Beta-O2 receives grant from JDRF to study ßAir bio-artificial pancreas for treatment of T1D

Beta-O2 announced today that it has received a $500K grant from JDRF. The grant will be used to help fund a $1M pilot human study of Beta-O2's ßAir bio-artificial pancreas, in development as a treatment and potential cure for type 1 diabetes (T1D). The two-year study, which will enroll eight participants at Uppsala University Hospital in Sweden, will evaluate the safety, survival and function of implanted human islets of Langerhans in the system. Islets of Langerhans, also known as pancreatic endocrine cells, control the insulin production in the body. Insulin is a hormone that is needed to convert sugar, starches and other food into energy needed for daily life. In type 1 diabetes, the body does not produce insulin. Approximately 3 million people have T1D in the U.S.

As stated on the JDRF website, "The dream for everyone with type 1 diabetes (T1D) is to permanently restore their body's lost ability to produce insulin… JDRF is partnering with Beta-O2 in order to speed up the testing of ßAir, an implantable macroencapsulation system composed of an immune protection unit (about two and a half inches across) connected to ports through which oxygen can be periodically injected to support the survival of the enclosed beta cells or islets. Ensuring an adequate oxygen supply for encapsulated cells remains one of the biggest challenges for macroencapsulation devices. Balancing the need for immune protection with the need for an adequate oxygen supply is a tall order for most encapsulation device designs. The Beta-O2 approach may represent an ingenious solution."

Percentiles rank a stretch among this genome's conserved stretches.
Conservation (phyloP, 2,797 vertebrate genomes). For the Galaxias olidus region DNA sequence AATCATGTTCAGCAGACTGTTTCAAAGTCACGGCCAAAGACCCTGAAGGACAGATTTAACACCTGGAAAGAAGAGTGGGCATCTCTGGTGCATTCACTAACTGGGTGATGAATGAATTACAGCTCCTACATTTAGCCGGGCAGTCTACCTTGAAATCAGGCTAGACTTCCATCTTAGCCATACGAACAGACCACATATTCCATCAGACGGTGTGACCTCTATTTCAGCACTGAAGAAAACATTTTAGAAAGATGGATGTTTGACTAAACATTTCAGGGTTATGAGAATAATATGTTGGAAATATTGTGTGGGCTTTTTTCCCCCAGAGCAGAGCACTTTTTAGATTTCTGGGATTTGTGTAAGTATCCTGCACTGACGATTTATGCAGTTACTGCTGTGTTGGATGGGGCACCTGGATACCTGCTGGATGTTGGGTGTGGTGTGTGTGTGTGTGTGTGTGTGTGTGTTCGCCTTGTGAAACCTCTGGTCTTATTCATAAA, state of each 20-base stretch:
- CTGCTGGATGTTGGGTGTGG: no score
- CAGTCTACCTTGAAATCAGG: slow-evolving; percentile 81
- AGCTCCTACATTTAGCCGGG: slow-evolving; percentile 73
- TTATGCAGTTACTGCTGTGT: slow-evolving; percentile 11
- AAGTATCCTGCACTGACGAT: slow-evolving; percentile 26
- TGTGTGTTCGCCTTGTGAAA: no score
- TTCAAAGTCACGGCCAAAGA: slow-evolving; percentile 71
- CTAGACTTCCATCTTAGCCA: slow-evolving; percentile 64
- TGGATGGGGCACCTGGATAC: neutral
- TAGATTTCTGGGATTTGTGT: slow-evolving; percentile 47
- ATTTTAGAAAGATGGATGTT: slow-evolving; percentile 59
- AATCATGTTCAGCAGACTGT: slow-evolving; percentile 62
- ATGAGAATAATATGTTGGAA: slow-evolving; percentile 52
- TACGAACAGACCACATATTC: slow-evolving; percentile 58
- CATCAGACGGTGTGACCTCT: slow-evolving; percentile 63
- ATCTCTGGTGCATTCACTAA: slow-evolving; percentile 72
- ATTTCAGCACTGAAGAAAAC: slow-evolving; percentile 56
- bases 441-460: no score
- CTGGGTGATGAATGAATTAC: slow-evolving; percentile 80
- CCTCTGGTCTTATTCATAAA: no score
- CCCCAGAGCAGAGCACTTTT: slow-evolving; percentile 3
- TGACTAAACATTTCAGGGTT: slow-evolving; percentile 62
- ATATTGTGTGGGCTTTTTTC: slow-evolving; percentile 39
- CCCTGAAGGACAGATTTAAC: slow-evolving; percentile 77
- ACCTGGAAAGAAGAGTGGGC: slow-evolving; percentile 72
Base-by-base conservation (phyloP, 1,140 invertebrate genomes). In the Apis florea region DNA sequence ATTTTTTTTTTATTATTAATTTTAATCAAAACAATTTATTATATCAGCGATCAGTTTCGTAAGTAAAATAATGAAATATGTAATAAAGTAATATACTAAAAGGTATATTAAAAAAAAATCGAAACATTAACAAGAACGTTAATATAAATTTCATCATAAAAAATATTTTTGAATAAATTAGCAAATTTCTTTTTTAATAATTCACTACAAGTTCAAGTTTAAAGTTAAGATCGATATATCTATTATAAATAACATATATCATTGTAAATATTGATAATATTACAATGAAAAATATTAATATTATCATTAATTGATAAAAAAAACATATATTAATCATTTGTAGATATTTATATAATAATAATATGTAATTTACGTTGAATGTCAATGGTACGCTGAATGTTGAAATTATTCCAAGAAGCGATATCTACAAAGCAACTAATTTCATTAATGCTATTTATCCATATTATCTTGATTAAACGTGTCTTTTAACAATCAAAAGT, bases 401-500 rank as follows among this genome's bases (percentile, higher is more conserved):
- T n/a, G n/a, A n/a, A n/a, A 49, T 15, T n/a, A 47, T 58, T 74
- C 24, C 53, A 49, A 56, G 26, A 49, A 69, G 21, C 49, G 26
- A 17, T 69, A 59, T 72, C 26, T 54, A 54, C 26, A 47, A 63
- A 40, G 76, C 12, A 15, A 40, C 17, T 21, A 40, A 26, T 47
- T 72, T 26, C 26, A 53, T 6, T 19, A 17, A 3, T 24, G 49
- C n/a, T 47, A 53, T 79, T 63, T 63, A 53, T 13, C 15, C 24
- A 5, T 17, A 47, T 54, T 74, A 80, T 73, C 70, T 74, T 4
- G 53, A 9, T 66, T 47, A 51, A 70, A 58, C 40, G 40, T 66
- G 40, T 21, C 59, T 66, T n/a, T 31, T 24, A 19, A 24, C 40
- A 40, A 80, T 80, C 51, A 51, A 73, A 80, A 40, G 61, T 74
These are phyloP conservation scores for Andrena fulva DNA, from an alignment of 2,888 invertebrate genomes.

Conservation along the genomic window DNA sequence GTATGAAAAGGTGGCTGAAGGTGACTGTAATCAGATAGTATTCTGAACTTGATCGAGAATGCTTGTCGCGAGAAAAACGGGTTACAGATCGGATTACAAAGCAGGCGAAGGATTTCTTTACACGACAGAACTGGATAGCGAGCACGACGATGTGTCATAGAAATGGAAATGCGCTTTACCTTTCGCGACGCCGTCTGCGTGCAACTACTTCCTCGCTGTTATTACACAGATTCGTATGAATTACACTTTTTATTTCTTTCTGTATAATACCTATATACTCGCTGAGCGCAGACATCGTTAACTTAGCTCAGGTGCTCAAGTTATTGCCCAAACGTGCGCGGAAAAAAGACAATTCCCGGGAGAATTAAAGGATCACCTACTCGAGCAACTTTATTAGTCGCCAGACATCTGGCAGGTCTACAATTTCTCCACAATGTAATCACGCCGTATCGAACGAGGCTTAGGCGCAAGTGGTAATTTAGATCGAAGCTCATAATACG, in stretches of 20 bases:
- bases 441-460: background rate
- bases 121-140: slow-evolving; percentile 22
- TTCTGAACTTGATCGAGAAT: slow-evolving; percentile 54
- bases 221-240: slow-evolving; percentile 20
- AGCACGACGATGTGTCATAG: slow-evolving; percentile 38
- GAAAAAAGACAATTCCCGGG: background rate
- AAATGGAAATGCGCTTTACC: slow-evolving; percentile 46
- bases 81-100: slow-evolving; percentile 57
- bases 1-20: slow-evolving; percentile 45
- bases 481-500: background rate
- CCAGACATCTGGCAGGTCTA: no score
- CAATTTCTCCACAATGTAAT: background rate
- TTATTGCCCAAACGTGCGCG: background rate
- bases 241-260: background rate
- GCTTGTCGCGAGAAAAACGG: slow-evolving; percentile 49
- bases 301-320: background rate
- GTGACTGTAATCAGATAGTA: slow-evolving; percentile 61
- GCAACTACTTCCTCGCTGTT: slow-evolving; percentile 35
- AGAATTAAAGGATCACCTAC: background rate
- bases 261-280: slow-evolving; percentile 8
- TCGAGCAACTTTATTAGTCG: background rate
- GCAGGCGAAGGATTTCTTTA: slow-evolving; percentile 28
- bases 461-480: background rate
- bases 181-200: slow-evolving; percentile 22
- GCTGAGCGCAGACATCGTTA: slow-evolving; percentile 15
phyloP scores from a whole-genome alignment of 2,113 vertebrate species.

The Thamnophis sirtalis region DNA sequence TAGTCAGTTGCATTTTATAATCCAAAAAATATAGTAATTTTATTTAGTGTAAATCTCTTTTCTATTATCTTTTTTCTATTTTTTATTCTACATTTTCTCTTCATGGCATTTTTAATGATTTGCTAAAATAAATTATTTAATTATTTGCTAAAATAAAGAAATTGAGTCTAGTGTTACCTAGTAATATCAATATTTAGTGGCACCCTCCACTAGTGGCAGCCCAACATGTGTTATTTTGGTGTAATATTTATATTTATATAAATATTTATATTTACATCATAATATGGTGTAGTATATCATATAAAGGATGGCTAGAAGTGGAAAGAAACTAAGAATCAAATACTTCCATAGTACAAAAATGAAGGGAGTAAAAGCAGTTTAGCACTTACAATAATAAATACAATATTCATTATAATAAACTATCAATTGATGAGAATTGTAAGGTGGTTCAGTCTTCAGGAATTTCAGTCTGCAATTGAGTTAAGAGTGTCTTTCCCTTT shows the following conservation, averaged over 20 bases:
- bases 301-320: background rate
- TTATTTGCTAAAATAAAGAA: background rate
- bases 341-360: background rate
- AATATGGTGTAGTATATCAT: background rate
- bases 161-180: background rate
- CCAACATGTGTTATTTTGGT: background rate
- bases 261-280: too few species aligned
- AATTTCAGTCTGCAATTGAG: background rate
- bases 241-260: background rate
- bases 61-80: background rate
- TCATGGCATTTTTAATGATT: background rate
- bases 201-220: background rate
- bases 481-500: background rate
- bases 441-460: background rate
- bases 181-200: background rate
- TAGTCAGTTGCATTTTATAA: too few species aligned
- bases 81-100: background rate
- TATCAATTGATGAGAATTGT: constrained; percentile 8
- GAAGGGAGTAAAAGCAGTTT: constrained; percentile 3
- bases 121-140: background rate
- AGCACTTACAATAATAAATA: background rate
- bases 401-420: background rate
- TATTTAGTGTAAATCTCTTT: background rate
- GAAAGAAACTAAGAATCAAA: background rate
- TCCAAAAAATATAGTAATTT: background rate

Extensive pre-clinical studies demonstrated significantly strong results. ßAir has also experienced early success in the clinic. A 63-year-old patient in Europe with (T1D) received the implant and was followed for 10 months. Persistent graft function in the device was demonstrated, with regulated insulin secretion and preservation of islet morphology and function without any immunosuppressive therapy.

Dr. Dan Gelvan, chairman of the board of Beta-O2 and managing director of life sciences at Aurum Ventures said, "Imagine if those with type 1 diabetes no longer had to worry about insulin injections or glucose levels. They could eat what they wanted, exercise as they wished and need not measure every step they took. This is the future that Beta-O2 envisions ßAir will help to create."

Dr. Gelvan continued, "There are two key factors that make ßAir different from other bio-artificial pancreases in development. ßAir provides very effective protection from the host immune system, thus eliminating the need for immunosuppressive therapy and preventing what could otherwise be a fatal immune response of the patient to the transplanted cells. ßAir is also the only system that actively supplies oxygen and in more than sufficient quantities to the islet cells, one of the biggest consumers of oxygen in the body. Once every 24 hours, those with the implant are required to refill the air in the tiny device using a replenishing system which includes a dedicated injector. In addition, ßAir is able to support any type of cell source, which widens treatment possibilities."


Beta 02 Technologies Ltd.


The opinions expressed here are the views of the writer and do not necessarily reflect the views and opinions of News Medical.
You might also like... ×
Medicaid coverage is not enough to manage diabetes, shows study